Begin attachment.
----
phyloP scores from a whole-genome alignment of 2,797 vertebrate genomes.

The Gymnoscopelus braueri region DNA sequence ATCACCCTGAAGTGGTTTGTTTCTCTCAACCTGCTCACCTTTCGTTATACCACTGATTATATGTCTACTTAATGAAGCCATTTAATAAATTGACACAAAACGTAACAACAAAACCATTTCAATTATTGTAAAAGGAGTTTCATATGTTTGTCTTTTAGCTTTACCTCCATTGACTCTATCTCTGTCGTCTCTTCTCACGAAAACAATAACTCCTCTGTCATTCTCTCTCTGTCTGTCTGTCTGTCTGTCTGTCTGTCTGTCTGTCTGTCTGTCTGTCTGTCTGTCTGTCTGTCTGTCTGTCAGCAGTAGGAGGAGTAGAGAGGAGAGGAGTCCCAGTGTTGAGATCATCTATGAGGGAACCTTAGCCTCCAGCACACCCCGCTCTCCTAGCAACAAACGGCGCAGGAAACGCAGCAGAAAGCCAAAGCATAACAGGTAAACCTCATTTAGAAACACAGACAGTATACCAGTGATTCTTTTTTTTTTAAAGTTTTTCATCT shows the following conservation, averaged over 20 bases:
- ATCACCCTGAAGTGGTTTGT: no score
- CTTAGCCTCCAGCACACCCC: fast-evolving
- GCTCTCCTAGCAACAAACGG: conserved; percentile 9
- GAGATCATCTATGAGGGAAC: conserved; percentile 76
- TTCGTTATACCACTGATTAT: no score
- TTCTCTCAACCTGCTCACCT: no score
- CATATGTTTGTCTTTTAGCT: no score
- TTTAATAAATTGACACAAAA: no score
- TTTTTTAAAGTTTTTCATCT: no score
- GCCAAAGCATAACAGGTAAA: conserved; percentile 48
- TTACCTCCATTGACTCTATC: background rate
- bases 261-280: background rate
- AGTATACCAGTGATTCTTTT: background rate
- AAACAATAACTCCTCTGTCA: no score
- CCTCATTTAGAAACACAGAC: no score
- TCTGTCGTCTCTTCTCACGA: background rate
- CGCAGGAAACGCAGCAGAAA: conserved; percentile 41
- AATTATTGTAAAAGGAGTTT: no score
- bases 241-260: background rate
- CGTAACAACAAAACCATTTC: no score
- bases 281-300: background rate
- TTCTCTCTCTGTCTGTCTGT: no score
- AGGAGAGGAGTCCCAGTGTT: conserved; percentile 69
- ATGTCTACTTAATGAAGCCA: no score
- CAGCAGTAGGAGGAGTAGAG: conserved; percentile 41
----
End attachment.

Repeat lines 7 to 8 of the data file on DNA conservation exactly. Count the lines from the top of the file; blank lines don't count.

- TTCGTTATACCACTGATTAT: no score
- TTCTCTCAACCTGCTCACCT: no score